by Ben Meehan
Being a foreigner in Japan does have many advantages, particularly as a musician. If you look and sound good here, there are many potential jobs that you will be hired for ahead of a Japanese musician. The fact that you are a native speaker is in itself a valuable commodity. For example, narration. A friend of mine from London read three articles from the Yomiuri Shimbun and was paid ¥120,000 for 25 minutes work! However, if you are a budding Pavarotti, Celine Dion, talented instrumentalist or even if you can’t sing a note you still need to know how to get started and how it works here in Japan.
First off you need a demo recording. A demo can be as simple as an MP3 recording done on an iPod in your living room, or a professional CD you cut in a studio. The important thing is that it should demonstrate on your demo as many of the styles that you perform—remember that you may have opportunities in other genres that are not your primary specialty. Pop, rock, jazz, classical and heavy metal are all styles that come up on a regular basis—best to cover all the bases. The same goes for narration if you can speak another language (even Japanese) best to get samples of everything.
The second essential as a part of your resume is that you will need a decent photograph of yourself. Again professional is better but anything with a clear headshot will do. You have to remember even if the job is audio only, the studio and the agency want to get an idea of your personality, and the pictures will sell you as much as the recordings.
if you are late or unrehearsed or get a little bit
tipsy on your gig, you can forget about
a regular slot becoming available.
Lastly, if you need to expand your equipment, any musician who has gone to one of the big music shops in Ochanomizu or Shibuya will appreciate the absolutely unbelievable selection of equipment—domestic and foreign—available in Japan. Unfortunately prices can be steep, particularly for American and vintage equipment. The good news is Japanese-made instruments like Yamaha, Takamine and Japanese-made Fender, are all very reasonably priced and excellently made. Second hand instruments are also very much a buyer’s market here particularly for guitars and audio equipment. Most of the larger shops have a homepage with regular updates with the latest offers—but most shops don’t speak English.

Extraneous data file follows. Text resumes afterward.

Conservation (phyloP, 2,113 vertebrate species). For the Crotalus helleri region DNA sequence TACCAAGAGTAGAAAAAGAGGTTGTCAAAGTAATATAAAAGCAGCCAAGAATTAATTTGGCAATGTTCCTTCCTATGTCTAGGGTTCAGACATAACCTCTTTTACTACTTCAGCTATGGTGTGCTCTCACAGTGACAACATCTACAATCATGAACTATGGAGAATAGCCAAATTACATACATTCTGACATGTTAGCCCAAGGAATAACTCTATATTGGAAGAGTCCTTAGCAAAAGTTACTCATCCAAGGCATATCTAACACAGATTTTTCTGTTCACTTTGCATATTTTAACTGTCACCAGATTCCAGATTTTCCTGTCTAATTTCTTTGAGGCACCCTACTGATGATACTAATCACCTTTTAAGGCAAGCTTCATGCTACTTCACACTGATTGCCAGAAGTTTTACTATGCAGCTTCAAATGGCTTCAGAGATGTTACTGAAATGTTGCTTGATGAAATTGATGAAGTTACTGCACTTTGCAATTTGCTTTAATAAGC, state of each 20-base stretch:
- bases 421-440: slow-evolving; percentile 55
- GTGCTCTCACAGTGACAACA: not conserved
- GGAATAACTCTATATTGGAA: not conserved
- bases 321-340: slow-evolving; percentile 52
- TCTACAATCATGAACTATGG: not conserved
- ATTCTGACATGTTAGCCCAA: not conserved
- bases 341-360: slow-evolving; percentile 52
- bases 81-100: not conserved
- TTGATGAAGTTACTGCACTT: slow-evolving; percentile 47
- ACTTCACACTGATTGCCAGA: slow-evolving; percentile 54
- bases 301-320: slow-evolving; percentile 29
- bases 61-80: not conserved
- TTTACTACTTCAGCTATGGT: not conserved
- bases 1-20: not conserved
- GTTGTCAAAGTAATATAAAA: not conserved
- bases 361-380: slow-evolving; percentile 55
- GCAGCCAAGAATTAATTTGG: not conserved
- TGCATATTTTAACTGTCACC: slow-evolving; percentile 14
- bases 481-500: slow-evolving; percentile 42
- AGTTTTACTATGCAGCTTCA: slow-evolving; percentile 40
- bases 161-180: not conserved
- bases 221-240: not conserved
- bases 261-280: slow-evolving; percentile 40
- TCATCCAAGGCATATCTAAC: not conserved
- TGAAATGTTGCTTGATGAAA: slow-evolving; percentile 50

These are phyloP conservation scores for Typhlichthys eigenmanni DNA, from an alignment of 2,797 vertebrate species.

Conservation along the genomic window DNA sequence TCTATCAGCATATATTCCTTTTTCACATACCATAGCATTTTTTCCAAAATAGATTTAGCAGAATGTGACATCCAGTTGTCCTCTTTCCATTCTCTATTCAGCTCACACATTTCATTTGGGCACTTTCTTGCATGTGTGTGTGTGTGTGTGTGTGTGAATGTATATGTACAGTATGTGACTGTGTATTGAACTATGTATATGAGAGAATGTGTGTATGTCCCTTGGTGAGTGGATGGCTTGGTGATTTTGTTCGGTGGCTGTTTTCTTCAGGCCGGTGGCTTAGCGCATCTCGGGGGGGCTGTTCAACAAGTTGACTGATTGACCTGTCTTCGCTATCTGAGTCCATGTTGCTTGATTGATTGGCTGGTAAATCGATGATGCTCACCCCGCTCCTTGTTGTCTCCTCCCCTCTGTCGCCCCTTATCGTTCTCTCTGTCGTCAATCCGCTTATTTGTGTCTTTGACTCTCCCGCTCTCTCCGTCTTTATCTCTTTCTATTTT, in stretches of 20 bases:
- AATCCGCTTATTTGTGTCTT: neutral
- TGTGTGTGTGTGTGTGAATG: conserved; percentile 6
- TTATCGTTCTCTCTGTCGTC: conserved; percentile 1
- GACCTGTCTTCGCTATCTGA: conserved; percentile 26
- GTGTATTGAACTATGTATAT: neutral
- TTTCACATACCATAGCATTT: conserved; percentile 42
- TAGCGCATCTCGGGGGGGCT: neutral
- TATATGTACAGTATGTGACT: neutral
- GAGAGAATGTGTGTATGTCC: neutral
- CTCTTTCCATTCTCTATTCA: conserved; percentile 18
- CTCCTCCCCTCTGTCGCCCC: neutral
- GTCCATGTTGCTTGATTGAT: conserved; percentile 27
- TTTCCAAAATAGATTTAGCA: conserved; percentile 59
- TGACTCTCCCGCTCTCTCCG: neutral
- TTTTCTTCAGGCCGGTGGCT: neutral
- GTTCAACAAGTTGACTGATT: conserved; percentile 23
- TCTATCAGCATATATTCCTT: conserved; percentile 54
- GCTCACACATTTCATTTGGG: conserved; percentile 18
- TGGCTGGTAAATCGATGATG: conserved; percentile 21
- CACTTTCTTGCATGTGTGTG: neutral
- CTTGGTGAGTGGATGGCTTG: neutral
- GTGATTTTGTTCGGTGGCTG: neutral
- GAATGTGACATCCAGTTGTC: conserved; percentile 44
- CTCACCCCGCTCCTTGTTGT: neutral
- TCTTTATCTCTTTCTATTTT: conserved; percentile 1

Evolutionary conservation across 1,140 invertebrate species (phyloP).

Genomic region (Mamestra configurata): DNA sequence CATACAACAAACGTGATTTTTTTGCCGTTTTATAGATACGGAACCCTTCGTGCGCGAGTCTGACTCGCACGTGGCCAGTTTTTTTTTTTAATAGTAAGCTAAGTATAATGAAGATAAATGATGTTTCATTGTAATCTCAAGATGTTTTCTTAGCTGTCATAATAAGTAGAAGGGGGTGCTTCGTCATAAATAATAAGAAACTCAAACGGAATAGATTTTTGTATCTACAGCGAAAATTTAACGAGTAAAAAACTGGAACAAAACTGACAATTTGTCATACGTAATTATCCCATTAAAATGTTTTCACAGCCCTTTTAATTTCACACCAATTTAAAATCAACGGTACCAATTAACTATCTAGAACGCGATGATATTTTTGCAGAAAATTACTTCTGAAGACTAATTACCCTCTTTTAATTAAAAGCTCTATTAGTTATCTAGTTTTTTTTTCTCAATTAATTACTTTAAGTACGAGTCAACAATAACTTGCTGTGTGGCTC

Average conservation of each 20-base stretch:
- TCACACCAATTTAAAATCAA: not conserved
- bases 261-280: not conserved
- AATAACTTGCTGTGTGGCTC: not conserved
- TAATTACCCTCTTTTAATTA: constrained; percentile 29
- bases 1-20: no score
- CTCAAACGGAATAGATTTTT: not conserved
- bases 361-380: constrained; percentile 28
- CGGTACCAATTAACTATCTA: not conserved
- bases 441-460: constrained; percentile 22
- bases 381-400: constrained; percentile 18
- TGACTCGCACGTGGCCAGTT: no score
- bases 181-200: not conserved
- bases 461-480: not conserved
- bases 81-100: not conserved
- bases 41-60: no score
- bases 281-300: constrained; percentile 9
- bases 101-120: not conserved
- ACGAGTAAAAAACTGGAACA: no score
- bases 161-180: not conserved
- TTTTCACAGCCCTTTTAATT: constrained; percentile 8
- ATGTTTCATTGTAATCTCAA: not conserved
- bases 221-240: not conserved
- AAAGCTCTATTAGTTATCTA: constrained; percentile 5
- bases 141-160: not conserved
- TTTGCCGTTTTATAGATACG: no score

Once you have your demo and pictures, whom do you give them to? Of course you can go straight to venues, studios and record/production companies, but I think the best place to start is with an agency. There are many agencies handling foreign talent in Japan, but definitely one of the most reputable for TV and radio recording work is DAG agency. Started by Australian Jazz songstress Donna Burke, who is an accomplished recording and live artist, the agency has been the leading provider of top foreign talent to the leading production and recording companies for the last few years. All you need to do is send in your details and latest demo/pictures then sit back and wait as they showcase your stuff to everyone who needs to hear it.
Best Foot Forward—Every Gig
As my old tutor in college would say, “You are only as good as your last gig.” This has never been so true as in Japan. When you get a gig in Japan, make sure you are well prepared because unlike Europe or the US, musicians, in general, are a little bit looked down upon, and if you are late or unrehearsed or get a little bit tipsy on your gig, you can forget about a regular slot becoming available. Like everything else, every level of music is a business here, and if you are half decent you will get paid more than you would in your own country.
There are two types of venues in Japan, a regular bar (usually foreigner friendly) that does not charge a cover, has a stage and regularly features live music for their drinking patrons, they will pay you either a predetermined amount, do a headcount and pay per head or give you a percentage of the alcohol sales. Then there is a Japanese “live house” where essentially you pay to play—you rent out the live house, charge cover at the door (with a percentage going to the venue), and they make the 100 percent of bar sales. Most live houses in Japan feature bands whose fans are not of a legal drinking age, so you can appreciate their system. A good point of the live house system is they have great sound and equipment—an advantage being they are solely designed to be a venue, not as a bar that happens to have a stage in the corner.
Here’s a list of foreigner-friendly live houses to try when looking to set up a gig—good luck!
The Rock Factory
What the Dickens
Tel: 03- 3780-2099
The Ruby Room